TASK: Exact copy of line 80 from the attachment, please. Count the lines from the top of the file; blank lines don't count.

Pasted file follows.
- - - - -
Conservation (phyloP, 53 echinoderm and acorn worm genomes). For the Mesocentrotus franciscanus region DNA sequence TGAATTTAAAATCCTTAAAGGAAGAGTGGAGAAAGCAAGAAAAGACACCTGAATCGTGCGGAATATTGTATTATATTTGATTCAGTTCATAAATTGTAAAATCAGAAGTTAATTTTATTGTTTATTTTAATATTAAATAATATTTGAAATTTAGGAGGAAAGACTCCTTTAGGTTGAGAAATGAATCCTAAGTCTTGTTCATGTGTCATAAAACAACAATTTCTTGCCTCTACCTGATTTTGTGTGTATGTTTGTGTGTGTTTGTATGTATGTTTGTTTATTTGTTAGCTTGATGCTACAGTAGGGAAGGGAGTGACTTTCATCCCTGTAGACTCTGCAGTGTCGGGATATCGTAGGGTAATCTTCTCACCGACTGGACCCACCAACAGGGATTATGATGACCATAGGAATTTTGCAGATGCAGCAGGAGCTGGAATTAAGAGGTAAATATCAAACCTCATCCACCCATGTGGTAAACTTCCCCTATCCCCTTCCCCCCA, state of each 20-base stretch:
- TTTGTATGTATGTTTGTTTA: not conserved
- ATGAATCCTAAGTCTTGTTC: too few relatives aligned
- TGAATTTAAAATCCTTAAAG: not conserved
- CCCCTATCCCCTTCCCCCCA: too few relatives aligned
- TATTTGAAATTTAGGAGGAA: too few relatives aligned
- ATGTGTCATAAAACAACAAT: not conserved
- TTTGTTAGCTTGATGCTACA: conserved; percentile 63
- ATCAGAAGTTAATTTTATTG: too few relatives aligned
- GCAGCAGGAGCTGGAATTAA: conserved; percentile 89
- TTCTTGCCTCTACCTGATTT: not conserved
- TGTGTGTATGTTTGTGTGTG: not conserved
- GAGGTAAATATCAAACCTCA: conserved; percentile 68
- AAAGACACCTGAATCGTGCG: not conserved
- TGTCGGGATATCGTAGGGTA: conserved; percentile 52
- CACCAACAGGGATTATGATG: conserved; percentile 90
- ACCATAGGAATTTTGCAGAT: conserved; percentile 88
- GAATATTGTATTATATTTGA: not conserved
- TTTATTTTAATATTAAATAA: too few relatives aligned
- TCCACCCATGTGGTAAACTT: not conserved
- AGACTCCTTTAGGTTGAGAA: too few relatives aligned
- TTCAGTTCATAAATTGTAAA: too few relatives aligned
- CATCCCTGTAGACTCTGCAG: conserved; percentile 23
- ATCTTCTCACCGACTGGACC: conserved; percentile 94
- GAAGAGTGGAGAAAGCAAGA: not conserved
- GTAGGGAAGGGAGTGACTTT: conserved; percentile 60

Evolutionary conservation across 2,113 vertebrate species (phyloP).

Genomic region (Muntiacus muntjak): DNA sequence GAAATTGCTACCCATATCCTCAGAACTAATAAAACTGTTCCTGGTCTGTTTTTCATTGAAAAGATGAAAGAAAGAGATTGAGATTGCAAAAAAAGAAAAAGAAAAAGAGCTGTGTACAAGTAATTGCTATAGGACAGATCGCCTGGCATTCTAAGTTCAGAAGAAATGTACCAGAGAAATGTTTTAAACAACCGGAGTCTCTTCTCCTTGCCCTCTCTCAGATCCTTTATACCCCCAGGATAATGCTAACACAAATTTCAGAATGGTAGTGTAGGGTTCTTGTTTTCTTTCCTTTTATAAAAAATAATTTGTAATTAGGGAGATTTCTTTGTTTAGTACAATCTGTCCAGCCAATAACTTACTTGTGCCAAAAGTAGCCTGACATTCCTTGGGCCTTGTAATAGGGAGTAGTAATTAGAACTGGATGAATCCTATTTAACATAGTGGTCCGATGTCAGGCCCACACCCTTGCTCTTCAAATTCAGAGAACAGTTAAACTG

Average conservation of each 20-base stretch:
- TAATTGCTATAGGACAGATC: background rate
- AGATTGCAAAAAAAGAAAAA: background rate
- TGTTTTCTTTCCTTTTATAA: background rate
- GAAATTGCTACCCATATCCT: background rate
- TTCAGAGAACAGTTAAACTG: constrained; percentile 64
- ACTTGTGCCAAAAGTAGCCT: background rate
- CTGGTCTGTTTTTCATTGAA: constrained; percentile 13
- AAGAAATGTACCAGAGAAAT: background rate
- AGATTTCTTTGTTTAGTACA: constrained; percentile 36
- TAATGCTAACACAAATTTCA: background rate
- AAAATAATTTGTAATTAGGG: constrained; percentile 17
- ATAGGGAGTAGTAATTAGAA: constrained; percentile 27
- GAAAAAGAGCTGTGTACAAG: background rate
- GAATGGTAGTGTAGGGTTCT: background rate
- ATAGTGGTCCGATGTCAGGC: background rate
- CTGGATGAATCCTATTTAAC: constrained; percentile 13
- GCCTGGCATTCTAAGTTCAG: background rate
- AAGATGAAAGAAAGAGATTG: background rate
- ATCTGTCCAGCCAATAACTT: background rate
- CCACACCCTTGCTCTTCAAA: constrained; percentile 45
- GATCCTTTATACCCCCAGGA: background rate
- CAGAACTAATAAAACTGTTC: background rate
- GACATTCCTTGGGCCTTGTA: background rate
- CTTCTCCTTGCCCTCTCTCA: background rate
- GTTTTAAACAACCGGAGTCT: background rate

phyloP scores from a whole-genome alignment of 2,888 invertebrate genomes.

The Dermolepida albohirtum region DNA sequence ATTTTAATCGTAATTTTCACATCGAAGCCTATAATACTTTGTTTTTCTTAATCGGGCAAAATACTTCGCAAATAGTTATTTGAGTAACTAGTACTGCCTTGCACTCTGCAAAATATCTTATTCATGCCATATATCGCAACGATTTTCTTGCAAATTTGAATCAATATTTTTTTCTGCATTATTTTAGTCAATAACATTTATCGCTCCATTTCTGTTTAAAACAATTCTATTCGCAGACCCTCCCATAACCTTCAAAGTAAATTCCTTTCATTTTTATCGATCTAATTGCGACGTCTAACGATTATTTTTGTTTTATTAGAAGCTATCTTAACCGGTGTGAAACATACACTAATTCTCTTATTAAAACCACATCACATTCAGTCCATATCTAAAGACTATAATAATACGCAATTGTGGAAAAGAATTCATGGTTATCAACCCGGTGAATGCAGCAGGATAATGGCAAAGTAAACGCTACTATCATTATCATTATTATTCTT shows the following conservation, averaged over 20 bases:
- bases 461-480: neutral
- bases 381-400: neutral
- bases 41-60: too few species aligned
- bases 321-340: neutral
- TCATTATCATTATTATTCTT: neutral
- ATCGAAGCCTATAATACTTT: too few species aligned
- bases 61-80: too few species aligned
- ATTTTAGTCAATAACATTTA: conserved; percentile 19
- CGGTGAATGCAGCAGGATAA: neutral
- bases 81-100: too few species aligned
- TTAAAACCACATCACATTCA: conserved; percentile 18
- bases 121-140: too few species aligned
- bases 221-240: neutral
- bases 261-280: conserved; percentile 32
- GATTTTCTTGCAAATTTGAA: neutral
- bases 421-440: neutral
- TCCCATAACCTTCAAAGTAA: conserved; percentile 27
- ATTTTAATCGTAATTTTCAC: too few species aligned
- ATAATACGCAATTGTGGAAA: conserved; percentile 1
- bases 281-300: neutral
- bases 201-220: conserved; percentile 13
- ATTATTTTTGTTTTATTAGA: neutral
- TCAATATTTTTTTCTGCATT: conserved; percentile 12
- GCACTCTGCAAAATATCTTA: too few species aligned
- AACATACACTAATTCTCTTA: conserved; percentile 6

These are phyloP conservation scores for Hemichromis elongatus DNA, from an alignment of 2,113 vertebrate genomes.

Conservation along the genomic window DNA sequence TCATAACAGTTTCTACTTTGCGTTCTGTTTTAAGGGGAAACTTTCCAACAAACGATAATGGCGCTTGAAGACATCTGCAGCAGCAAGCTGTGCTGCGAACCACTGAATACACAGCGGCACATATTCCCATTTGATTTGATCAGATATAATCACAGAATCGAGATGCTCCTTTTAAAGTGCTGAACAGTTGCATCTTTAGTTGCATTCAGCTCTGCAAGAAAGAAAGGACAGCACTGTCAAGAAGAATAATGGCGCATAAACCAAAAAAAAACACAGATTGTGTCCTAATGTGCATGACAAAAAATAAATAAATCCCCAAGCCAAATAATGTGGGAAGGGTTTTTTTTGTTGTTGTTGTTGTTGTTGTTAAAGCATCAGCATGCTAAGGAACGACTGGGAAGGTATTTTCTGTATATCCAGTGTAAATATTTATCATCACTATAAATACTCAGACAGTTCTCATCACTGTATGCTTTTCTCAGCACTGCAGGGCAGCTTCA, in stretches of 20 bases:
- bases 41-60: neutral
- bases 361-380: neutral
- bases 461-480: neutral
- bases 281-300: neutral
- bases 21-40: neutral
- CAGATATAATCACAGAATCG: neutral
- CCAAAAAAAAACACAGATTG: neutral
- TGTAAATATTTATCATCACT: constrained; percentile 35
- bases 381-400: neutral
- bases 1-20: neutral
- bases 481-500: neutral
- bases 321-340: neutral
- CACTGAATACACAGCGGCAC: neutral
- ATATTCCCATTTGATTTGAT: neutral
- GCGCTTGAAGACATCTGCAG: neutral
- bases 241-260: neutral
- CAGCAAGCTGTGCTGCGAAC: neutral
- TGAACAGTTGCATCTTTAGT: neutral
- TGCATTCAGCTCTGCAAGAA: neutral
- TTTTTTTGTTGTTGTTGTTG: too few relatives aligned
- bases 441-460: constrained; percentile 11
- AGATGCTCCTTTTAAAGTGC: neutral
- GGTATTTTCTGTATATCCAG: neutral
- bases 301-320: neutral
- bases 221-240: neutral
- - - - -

- GCACTCTGCAAAATATCTTA: too few species aligned